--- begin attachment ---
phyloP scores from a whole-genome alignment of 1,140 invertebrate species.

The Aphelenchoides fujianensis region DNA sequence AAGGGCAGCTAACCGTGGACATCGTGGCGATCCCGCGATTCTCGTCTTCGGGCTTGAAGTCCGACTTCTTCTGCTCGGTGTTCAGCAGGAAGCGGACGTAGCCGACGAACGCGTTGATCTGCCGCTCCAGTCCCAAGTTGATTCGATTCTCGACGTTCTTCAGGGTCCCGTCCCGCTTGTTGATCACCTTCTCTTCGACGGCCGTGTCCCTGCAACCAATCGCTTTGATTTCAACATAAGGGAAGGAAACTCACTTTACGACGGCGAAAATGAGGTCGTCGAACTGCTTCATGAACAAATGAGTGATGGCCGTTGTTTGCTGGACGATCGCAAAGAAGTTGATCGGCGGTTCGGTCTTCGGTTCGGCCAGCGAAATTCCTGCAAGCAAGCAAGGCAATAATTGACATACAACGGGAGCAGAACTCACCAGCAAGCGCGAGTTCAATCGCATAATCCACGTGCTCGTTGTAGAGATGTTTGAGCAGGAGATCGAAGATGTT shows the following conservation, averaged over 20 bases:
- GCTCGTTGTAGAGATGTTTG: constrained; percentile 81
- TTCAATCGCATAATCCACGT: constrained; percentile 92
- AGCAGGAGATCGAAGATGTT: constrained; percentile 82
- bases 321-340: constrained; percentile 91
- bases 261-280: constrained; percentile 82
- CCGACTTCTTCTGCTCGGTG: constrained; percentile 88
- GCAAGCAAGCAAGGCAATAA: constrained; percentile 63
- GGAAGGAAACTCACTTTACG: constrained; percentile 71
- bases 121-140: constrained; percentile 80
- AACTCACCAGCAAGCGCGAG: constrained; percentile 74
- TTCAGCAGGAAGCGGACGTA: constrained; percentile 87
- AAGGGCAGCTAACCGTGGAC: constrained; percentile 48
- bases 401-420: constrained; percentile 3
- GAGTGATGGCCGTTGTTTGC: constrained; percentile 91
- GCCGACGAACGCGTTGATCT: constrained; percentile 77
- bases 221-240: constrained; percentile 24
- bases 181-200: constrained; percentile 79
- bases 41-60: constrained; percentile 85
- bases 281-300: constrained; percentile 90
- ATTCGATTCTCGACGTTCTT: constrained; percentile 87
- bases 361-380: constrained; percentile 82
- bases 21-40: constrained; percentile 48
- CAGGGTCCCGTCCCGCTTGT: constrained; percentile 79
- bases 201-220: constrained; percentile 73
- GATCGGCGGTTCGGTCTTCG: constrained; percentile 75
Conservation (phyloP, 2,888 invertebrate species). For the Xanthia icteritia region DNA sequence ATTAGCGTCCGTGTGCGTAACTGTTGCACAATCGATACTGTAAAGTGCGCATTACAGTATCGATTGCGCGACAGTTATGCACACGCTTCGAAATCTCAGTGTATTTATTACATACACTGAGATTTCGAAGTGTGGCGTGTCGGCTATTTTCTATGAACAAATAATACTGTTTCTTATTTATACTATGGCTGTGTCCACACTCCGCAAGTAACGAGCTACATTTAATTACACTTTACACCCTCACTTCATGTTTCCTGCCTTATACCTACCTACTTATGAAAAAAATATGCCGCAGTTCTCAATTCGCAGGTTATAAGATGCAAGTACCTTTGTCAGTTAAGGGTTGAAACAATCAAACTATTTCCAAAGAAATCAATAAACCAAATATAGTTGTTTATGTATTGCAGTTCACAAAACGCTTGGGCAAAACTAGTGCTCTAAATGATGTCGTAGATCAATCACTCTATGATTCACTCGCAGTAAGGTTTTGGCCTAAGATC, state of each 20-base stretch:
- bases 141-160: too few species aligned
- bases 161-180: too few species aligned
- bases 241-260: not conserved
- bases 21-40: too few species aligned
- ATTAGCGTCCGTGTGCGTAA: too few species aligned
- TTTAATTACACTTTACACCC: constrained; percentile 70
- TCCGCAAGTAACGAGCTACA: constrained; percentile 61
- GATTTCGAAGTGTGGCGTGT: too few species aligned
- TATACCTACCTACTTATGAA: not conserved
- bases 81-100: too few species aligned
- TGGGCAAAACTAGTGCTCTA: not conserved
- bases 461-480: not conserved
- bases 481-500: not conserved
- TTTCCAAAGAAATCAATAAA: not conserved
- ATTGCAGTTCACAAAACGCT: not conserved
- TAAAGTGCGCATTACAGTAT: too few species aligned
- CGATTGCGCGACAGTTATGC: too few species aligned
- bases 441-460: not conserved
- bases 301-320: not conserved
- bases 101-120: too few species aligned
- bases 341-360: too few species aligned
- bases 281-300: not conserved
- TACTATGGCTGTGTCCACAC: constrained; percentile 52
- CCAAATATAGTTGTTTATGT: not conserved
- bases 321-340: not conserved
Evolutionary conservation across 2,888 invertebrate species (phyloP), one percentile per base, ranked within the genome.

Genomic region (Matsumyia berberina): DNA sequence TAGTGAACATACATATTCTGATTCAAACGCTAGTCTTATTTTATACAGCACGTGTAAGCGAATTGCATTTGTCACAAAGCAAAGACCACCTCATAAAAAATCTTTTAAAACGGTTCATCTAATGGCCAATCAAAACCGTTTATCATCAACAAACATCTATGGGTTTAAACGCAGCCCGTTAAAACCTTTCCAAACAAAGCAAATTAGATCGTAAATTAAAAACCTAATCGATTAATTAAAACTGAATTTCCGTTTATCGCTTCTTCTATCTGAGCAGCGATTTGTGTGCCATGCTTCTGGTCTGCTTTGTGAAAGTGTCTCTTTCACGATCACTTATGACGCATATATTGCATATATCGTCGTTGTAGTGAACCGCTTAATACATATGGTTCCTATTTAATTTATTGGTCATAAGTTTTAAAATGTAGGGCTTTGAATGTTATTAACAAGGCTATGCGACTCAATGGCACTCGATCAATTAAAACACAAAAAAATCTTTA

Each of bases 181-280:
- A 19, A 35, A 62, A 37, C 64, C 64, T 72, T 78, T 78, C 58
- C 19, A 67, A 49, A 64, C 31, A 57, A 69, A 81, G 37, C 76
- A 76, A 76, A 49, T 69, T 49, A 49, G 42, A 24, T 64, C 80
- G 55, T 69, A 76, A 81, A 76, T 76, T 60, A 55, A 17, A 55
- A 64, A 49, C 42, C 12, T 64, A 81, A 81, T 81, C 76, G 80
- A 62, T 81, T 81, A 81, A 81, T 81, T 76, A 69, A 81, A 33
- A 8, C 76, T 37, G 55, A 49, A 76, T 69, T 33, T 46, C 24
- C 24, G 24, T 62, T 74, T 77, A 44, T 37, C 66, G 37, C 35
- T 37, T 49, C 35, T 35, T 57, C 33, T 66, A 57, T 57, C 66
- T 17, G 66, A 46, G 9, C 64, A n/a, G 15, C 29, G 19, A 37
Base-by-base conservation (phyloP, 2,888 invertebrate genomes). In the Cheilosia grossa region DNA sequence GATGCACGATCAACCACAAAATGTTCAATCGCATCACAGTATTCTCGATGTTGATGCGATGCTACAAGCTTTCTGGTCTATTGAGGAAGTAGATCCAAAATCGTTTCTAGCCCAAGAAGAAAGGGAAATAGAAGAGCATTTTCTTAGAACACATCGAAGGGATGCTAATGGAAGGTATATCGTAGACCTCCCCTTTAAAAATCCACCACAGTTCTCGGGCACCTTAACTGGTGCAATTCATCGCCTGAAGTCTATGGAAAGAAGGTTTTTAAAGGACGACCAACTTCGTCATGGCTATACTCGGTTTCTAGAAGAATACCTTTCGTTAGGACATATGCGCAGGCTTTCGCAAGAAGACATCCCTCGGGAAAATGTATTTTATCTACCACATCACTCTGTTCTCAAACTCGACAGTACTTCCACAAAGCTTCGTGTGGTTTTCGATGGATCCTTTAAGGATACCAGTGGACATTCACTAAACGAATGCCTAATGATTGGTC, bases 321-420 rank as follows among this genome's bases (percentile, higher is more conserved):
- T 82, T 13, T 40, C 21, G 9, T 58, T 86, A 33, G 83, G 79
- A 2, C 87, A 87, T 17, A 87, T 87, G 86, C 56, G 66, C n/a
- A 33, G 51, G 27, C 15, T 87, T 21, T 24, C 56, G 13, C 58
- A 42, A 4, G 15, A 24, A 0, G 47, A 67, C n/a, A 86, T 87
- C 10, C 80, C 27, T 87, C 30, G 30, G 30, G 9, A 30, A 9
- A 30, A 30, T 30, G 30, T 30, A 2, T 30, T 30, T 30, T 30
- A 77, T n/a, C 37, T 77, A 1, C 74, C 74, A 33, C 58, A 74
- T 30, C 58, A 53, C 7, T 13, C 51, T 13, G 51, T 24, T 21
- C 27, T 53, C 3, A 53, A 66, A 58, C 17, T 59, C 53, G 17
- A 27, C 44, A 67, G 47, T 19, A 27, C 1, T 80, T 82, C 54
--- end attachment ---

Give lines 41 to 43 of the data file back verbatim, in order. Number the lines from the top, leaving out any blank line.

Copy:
- bases 481-500: not conserved
- TTTCCAAAGAAATCAATAAA: not conserved
- ATTGCAGTTCACAAAACGCT: not conserved